A friend of mine told me a story about a friend of hers who had recently purchased a new set of glasses specifically for drinking a variety of vanilla cognac.
He already owned an impressive array of stemware that would have served the cognac nicely. However, the shopkeeper had told him an amazing story about the benefits of this particular line of barware and its unique shape, giving it the ability to create a cognac drinking experience like no other glassware.
The story convinced her friend of the additional level of sophistication and class he would gain as a result of owning the perfect glassware for his cognac. The story was compelling, praying of an authentic desire to provide unparalleled quality and a unique experience to customers.
When my friend first told me this story, I was like seriously? Someone would buy another set of glassware to drink their cognac because of the glass shape and a feeling? Then I realized that the story this gentlemen heard and that influenced him to buy the glassware was because it gave him the feeling of being unique, sophisticated, and special. And in a very real sense, it is this feeling that he bought.
This is what we have to do as marketers!
By providing your customers with a feeling that they want to have, rather than just simply showing them a product or service that they can use, they'll be more likely to want to buy that product or use that service.
Tell the story of your brand — how you began, about the struggles and triumphs you've had, and how they've affected what your principles and philosophies are now.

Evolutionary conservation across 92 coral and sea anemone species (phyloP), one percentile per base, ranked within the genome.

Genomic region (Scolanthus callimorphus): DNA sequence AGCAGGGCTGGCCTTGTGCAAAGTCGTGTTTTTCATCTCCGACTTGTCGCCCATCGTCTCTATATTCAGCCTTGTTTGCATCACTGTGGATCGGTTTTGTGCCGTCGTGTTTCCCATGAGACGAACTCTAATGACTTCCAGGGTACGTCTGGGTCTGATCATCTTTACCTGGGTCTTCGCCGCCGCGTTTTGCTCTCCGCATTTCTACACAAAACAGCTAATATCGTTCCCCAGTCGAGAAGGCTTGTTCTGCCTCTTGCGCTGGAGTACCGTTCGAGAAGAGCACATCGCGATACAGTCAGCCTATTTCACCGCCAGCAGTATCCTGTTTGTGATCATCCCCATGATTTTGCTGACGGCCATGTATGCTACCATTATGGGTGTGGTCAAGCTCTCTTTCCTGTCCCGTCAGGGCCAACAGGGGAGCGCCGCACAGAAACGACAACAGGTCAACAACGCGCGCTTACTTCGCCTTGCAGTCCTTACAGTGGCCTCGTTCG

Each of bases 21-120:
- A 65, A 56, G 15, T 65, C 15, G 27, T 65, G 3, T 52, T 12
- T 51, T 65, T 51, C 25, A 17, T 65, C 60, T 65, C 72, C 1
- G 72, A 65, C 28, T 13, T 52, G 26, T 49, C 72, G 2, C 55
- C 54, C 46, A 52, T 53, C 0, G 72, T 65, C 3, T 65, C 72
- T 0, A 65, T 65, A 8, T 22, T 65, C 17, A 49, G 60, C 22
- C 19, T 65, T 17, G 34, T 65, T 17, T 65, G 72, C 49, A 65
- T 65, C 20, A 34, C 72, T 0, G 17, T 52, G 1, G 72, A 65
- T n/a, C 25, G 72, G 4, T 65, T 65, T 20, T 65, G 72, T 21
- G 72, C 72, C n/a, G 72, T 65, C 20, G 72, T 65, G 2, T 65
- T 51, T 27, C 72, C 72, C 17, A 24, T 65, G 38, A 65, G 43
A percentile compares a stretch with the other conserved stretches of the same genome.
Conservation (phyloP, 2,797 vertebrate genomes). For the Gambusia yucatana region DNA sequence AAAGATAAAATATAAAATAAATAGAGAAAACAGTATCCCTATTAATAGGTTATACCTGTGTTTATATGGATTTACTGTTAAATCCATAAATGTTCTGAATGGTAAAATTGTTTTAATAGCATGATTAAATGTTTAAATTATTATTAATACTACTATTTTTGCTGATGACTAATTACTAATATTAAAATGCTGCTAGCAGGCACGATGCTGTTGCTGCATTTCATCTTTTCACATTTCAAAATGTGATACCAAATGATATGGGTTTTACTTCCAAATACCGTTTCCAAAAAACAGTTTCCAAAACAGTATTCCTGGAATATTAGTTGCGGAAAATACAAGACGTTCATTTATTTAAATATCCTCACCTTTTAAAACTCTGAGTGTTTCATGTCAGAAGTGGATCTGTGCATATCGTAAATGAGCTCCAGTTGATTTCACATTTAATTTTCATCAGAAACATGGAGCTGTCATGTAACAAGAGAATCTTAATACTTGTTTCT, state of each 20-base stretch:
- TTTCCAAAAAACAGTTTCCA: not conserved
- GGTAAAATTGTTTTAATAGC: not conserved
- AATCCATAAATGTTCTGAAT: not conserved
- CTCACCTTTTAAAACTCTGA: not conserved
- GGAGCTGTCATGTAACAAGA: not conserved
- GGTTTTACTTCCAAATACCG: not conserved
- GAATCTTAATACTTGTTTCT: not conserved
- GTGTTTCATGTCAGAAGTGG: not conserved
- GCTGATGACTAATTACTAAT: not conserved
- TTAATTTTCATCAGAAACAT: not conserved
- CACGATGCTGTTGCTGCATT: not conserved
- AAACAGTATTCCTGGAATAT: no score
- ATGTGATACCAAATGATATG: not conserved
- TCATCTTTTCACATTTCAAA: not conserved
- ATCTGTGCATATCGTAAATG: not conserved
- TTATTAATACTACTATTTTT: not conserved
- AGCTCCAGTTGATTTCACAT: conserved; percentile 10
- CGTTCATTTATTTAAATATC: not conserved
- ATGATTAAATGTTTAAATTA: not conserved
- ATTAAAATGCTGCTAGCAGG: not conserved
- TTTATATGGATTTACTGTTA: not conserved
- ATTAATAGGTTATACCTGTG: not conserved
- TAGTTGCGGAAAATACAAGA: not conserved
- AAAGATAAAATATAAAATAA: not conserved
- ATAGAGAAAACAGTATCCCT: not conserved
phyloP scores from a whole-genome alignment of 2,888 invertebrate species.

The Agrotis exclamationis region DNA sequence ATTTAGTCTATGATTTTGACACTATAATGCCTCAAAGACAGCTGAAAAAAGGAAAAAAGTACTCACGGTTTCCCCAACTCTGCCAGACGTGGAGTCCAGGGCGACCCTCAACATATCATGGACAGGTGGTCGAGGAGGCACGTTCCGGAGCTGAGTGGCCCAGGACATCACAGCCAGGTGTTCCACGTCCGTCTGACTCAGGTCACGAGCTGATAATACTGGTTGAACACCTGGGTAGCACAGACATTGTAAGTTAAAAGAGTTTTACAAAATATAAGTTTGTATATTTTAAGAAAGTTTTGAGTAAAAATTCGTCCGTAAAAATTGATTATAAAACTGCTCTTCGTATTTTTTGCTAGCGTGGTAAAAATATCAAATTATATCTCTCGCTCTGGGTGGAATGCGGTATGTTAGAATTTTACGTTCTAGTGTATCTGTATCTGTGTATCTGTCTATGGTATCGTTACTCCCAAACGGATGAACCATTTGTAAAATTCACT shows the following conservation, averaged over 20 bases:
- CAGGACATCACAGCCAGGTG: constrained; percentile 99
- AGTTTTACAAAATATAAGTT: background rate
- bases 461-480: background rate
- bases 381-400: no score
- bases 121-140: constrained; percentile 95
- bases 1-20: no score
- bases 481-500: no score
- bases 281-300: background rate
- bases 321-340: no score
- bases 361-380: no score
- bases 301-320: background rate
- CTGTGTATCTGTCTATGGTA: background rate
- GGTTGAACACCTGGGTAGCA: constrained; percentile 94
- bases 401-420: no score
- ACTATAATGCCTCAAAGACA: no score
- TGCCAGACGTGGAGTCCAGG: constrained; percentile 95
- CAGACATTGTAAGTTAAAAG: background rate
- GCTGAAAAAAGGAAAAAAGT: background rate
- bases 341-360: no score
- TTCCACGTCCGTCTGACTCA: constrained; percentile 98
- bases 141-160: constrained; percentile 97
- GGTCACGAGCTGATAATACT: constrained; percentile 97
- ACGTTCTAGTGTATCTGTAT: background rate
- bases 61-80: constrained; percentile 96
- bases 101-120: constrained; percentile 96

Whichever way you decide to weave your story, your customer should feel as though they are the main character. In the story that the shopkeeper told, the man was able to imagine himself as the main character using the barware.
He imagined an improved social life once his friends and coworkers discovered how successful he must be to own such high quality and expensive glassware. He was proving (perhaps to himself) that he was a successful adult — one able to afford obnoxiously overpriced glasses.
Imagining these things was reason enough for him to purchase the barware, even though it wasn't really necessary. All because the shopkeeper told him a story.
It's important that your story helps to connect you with your fans and followers — in turn gaining you more fans and followers, because they will be more likely to share your brand and story with their friends and family.
Capture them with a story and then continue to tell that story through the content that you post on your social media platforms, blogs, and articles.
What ways have you used storytelling in growing your social media relationships? Sound off in the comments below!
I totally agree, Niki! Loved the DOVE campaign myself!